Hong Kong will spend HK$500 million to attract overseas scholars specialising in innovation and technology to teach and conduct research in the city, Financial Secretary Paul Chan announced Wednesday as he presented the 2021-22 budget.
Chan said the sum would be used to support the launch of a Global STEM (science, technology, engineering, and mathematics) Professorship Scheme announced by Chief Executive Carrie Lam in her policy address last November.
The funding is intending to help finance 100 world-renowned scholars and their research teams in taking part in STEM teaching and research in the city. The programme will involve total spending of around HK$2 billion, which will be divided among the government, local universities and the Hong Kong Jockey Club Charities Trust.
Chan also announced over HK$200 million to extend to primary school students the IT Innovation Lab which was introduced in secondary schools. Each subsidised primary school will receive up to HK$400,000 in the three coming academic years to roll out the “Knowing More About IT” programme.
The aim was “to prepare them for integration into the knowledge-based economy and participation in the development of a digital society,” Chan said.
As a one-off relief measure, the government will pay the examination fees for candidates sitting the Hong Kong Diploma of Secondary Education next year. The commitment is predicted to cost HK$150 million and will benefit around 43,700 candidates.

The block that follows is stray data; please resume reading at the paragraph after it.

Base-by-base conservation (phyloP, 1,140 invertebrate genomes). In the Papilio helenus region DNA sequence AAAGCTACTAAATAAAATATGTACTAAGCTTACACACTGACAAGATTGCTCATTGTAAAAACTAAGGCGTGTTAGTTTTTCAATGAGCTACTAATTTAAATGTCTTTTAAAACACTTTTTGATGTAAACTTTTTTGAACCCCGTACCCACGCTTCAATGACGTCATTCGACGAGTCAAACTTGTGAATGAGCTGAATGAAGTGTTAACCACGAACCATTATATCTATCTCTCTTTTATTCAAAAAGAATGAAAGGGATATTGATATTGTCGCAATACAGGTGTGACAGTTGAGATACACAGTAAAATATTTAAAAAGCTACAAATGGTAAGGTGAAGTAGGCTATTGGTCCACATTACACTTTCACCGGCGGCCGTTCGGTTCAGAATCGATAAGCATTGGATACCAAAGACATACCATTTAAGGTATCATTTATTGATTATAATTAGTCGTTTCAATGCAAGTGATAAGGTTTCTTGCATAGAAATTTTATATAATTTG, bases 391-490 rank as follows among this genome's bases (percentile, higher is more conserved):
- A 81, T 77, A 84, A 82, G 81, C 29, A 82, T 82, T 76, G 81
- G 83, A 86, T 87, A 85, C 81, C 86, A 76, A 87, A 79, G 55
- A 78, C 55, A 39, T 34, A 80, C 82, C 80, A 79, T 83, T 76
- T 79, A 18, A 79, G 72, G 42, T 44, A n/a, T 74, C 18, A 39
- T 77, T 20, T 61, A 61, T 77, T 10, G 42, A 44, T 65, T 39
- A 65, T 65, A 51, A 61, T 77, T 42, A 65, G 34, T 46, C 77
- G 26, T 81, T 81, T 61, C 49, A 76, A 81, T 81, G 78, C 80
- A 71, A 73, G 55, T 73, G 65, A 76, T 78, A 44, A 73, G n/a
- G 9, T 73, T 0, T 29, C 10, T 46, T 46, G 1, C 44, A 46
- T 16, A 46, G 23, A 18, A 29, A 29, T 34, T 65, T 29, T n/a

Chan estimated the government would spend HK$110.9 billion in total on education in 2021-22, 15.2 per cent of the total projected expenditure.
The Education Bureau said in the budget estimates that it would step up training for newly recruited teachers and for teachers due to be promoted. The training would encompass the values and conduct of teaching staff, as well as national security education.
Last October the Education Bureau cancelled the registration of a teacher who allegedly disseminated pro-independence messages to primary school students. Critics slammed the unprecedented life ban as causing a chilling effect, while the authorities vowed more action against “bad apples.”
Beijing imposed a sweeping security law on the city last June, which criminalises secession, subversion, collusion with foreign forces and terrorist acts.
“The Bureau will continue to develop a variety of learning and teaching resources for promoting Constitution and Basic Law education, including national anthem and national security education, in schools,” it wrote in the document.
But government sources told HKFP that the authorities had no plan to set aside an additional subsidy for schools to implement national security education in the coming fiscal year.
Sources added that there were no details about the funding for a proposal to include a study tour to mainland China as part of the revamped Liberal Studies course. The controversial subject is facing a major overhaul after it came under fire by pro-Beijing figures for allegedly “encouraging” students to take part in the 2019 anti-extradition bill protests.
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